Victorian House Museum Awarded Jo’burg Heritage Plaque
The Lindfield Victorian House museum (a Provincial Heritage Site) recently received its Joburg Heritage Plaque from the Johannesburg Heritage Foundation. The museum shares this honour with several other sites such as the Gandhi Family House, Madiba’s first home in Johannesburg, the Union Castle Buildings, and so on.
Called Grey Roofs, the original small cottage was designed by Herbert Baker. Baker ruled the architectural scene in South Africa between 1892 and 1912. The house was originally built (circa 1910) for Dr. St John Stanwell and his wife Alice. In 1924, A.J. Marshall (Sir Herbert Baker’s Clerk of Works), made changes to the house and in 1933, Nellie Edwards (Johannesburg’s first female architect and Fellow of the Royal Society of Arts), added additional rooms.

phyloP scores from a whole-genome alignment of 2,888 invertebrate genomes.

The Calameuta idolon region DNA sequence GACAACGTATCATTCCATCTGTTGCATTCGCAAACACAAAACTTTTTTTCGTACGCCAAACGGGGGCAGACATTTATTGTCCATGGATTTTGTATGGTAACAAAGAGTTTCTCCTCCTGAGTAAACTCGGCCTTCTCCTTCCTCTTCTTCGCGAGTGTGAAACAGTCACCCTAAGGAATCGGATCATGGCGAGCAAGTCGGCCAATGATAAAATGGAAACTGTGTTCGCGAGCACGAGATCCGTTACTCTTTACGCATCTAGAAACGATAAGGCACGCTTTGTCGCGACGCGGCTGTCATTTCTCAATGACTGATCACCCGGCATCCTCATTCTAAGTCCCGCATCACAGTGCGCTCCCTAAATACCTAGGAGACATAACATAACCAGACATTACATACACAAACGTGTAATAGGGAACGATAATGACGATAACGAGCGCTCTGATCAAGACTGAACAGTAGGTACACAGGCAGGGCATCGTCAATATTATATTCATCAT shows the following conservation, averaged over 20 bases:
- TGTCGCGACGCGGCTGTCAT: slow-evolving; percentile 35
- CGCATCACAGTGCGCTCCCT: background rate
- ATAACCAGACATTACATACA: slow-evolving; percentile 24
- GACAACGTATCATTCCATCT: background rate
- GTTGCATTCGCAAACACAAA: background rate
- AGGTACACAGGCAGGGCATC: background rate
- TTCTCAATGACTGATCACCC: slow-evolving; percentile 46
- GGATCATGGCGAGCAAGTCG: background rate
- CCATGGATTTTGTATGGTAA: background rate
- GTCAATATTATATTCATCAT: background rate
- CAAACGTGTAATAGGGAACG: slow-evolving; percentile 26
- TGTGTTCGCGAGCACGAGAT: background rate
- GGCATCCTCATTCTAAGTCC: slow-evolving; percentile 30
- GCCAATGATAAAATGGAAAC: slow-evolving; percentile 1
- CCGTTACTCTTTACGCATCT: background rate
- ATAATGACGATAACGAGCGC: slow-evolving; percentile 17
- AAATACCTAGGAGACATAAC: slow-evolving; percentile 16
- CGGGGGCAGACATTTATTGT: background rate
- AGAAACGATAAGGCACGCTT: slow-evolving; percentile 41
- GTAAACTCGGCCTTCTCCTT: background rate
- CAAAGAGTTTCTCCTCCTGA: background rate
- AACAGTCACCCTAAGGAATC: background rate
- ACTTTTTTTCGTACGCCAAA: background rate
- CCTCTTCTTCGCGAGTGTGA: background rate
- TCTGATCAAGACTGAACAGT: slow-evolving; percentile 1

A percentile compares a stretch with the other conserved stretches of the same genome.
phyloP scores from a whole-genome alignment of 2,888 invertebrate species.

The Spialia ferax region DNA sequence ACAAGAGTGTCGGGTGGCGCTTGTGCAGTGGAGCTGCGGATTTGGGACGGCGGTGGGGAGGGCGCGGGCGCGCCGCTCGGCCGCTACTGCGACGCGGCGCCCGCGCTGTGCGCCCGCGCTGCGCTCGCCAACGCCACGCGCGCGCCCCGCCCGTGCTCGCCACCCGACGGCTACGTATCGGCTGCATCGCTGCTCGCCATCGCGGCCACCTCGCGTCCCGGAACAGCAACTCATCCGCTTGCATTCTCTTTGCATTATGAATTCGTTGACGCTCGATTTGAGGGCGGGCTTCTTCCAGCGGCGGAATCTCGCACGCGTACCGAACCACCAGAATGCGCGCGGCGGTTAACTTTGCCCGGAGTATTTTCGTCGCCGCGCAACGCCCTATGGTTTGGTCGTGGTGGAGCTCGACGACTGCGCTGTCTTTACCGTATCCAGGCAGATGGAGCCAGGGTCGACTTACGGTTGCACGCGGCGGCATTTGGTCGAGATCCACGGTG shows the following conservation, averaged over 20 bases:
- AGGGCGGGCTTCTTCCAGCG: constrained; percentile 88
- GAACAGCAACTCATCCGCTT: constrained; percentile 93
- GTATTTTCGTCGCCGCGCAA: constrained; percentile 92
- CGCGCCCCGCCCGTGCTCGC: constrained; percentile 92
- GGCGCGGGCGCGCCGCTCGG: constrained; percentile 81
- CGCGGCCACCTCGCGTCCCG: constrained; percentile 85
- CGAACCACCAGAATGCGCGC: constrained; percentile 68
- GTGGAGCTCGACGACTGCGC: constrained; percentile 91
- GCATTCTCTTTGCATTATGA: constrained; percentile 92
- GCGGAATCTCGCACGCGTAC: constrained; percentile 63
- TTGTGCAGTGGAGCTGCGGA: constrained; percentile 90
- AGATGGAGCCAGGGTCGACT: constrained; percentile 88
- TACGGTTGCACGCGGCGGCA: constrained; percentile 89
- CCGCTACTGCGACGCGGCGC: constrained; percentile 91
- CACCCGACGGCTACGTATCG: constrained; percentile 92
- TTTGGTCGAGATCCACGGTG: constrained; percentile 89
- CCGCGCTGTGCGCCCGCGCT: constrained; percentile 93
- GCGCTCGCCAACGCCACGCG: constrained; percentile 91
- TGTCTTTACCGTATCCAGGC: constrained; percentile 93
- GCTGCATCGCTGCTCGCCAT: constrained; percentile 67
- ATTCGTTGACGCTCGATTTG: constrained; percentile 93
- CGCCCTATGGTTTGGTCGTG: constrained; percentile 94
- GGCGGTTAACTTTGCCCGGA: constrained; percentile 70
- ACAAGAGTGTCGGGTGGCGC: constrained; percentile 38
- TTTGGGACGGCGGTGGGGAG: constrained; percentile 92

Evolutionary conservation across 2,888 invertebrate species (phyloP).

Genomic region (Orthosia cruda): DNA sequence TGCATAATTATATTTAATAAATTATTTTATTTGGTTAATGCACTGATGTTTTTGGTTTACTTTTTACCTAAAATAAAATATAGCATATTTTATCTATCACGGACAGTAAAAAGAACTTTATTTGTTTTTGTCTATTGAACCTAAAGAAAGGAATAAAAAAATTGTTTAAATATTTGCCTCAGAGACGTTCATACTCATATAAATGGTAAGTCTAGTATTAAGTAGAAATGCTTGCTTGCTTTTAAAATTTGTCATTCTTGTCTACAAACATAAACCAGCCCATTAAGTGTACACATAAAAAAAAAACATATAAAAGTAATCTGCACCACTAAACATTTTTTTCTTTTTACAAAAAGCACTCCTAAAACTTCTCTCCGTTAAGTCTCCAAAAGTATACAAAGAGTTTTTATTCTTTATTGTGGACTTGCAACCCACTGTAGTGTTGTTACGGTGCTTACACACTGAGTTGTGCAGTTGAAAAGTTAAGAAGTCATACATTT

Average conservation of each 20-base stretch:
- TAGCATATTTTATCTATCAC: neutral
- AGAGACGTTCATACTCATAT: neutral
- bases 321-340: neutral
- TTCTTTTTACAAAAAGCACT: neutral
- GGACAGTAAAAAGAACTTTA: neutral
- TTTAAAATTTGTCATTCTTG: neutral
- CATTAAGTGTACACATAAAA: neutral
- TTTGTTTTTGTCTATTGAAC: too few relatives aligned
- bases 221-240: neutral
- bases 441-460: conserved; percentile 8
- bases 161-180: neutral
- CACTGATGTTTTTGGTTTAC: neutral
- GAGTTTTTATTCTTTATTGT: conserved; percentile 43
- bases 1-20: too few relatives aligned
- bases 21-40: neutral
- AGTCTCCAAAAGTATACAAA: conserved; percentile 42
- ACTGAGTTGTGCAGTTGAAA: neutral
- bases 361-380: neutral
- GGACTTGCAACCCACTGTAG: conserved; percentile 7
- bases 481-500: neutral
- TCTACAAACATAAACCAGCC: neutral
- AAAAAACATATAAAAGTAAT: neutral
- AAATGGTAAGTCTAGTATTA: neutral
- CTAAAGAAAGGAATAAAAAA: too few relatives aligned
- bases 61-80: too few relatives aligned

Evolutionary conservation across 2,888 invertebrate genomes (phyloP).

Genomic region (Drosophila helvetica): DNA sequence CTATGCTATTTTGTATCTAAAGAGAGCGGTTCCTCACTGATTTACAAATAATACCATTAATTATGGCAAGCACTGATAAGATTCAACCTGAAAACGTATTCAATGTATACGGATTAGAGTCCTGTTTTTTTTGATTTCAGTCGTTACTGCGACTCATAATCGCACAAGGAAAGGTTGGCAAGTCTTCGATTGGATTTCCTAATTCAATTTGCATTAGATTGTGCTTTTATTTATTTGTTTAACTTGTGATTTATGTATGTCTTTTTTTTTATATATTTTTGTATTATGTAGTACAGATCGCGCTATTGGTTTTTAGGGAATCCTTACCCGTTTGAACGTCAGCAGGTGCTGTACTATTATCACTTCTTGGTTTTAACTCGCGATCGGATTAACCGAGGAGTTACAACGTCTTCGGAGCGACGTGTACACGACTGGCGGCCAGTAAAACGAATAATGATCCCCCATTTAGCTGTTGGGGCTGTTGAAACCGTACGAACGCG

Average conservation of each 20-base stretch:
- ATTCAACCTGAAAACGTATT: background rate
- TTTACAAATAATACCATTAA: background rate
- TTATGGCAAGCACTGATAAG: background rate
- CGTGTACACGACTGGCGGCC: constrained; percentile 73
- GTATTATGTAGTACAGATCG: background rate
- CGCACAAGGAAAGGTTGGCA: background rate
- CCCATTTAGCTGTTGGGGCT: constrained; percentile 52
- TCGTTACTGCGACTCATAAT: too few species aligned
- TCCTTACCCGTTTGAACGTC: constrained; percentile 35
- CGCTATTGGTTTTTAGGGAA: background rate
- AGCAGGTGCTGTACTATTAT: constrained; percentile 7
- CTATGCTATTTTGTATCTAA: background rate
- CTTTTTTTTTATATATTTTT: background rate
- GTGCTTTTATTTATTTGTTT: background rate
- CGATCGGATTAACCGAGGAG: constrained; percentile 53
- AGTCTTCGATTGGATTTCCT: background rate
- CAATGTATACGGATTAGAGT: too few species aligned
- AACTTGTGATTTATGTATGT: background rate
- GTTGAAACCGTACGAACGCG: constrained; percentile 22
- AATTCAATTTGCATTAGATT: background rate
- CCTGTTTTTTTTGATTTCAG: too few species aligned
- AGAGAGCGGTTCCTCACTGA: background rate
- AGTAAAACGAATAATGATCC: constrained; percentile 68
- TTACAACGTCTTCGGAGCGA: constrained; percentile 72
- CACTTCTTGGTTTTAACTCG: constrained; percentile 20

Today Lindfield Victorian House Museum tells a tale of Johannesburg during an era that shaped the urban city of today. It shows the Victorian day-to-day life, the culture, intellectual achievements and social norms of the day. The spirit of this elegant era still breathes in the Lindfield Victorian House Museum and visitors not only learn its cultural history, but also experience the ambience of a bygone world.
Former Mayor of Johannesburg, Parks Tau, wrote in 2013 “For years now Johannesburg has been acknowledging special buildings and sites, historic struggles, remarkable personalities and other pieces of history by means of blue heritage plaques.” The Lindfield Victorian House Museum displays its plaque with pride and in reverence to the Victorians.